People use scientific knowledge to evaluate whether they accept claims, explanations or predictions, and advances in science can affect people’s lives, including generating new career opportunities (ACSHE194)
- describing how science is used in the media to explain a natural event or justify people’s actions
- predicting future applications of aspects of nanotechnology on people’s lives
- recognizing that the study of the universe and the exploration of space involve teams of specialists from the different branches of science, engineering, and technology
- using knowledge of science to test claims made in advertising
- considering how the computing requirements in many areas of modern science depend on people working in the area of information technology
- considering the scientific knowledge used in discussions relating to climate change
- investigating the applications of gene technologies such as gene therapy and genetic engineering
- evaluating claims relating to environmental footprints
- recognizing that scientific developments in areas such as sustainable transport and low-emissions electrical generation require people working in a range of fields of science, engineering, and technology.
Values and needs of contemporary society can influence the focus of scientific research (ACSHE230)
- investigating technologies associated with the reduction of carbon pollution, such as carbon capture
- considering innovative energy transfer devices, including those used in transport and communication
- investigating the use and control of CFCs based on scientific studies of atmospheric ozone
- recognizing that financial backing from governments or commercial organizations is required for scientific developments and that this can determine what research is carried out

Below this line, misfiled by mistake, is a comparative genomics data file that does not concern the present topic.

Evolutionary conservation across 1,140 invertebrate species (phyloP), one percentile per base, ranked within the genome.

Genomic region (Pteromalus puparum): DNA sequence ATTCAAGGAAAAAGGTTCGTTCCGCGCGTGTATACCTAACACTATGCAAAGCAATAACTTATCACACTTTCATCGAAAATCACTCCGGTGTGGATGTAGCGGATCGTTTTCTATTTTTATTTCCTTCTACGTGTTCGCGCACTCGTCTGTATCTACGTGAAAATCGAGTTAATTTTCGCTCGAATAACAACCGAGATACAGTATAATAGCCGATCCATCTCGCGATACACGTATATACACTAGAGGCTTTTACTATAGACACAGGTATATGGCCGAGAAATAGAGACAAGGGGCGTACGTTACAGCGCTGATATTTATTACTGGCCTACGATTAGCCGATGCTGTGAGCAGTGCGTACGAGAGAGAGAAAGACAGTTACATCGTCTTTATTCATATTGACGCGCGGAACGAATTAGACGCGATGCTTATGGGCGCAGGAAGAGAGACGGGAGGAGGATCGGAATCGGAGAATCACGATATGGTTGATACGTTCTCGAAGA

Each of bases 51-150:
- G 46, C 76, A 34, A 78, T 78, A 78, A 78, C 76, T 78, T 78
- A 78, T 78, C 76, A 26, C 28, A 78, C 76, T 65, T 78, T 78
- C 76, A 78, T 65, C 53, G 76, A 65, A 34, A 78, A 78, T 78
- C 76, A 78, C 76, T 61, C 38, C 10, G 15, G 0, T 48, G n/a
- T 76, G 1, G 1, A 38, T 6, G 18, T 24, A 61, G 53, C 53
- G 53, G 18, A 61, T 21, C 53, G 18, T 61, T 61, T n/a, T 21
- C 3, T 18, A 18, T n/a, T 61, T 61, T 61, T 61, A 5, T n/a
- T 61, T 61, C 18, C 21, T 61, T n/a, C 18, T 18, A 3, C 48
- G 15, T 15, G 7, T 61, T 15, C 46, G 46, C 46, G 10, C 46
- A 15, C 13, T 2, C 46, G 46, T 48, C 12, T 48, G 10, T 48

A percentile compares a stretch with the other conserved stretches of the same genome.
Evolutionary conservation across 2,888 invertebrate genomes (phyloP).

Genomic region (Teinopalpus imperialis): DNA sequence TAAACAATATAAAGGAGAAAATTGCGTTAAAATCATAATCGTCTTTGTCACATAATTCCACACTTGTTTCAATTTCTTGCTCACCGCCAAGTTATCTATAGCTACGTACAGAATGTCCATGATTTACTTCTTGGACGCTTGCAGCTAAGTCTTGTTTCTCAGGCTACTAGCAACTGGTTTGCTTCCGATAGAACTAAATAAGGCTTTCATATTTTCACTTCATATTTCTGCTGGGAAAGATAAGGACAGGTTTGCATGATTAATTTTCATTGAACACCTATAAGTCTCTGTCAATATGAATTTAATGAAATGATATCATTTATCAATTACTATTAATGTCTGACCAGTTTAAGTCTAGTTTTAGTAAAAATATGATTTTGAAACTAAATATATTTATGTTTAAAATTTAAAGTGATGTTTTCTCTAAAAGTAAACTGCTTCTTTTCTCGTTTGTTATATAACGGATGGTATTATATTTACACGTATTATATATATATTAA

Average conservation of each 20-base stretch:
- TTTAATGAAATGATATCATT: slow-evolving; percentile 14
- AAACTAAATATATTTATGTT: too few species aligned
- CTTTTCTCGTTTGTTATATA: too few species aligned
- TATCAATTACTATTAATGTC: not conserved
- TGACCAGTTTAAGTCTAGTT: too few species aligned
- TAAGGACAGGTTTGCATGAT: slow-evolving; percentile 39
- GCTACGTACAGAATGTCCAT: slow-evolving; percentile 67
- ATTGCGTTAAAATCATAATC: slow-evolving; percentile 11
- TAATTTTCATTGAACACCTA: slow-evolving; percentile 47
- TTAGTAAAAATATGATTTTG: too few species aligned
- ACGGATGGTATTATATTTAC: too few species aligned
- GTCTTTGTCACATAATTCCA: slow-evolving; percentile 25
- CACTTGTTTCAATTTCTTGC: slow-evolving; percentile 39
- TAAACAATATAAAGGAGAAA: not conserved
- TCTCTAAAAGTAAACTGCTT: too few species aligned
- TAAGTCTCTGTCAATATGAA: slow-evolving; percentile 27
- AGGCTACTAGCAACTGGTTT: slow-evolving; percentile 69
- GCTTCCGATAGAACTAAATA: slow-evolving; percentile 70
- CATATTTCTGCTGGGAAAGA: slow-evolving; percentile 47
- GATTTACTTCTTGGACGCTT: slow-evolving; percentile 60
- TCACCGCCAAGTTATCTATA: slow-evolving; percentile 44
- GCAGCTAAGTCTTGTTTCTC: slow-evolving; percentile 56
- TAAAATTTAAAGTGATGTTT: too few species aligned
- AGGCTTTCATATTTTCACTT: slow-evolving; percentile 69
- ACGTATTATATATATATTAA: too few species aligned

- considering the use of genetic testing for decisions such as genetic counseling, embryo selection, identification of carriers of genetic mutations, and the use of this information for personal use or by organisations such as insurance companies or medical facilities.
By the end of Year 10, students analyse how the periodic table organises elements and use it to make predictions about the properties of elements. They explain how chemical reactions are used to produce particular products and how different factors influence the rate of reactions. They explain the concept of energy conservation and represent energy transfer and transformation within systems. They apply relationships between force, mass and acceleration to predict changes in the motion of objects. Students describe and analyse interactions and cycles within and between Earth’s spheres. They evaluate the evidence for scientific theories that explain the origin of the universe and the diversity of life on Earth. They explain the processes that underpin heredity and evolution. Students analyse how the models and theories they use have developed over time and discuss the factors that prompted their review.
Students develop questions and hypotheses and independently design and improve appropriate methods of investigation, including field work and laboratory experimentation. They explain how they have considered reliability, safety, fairness and ethical actions in their methods and identify where digital technologies can be used to enhance the quality of data. When analysing data, selecting evidence and developing and justifying conclusions, they identify alternative explanations for findings and explain any sources of uncertainty. Students evaluate the validity and reliability of claims made in secondary sources with reference to currently held scientific views, the quality of the methodology and the evidence cited. They construct evidence-based arguments and select appropriate representations and text types to communicate science ideas for specific purposes.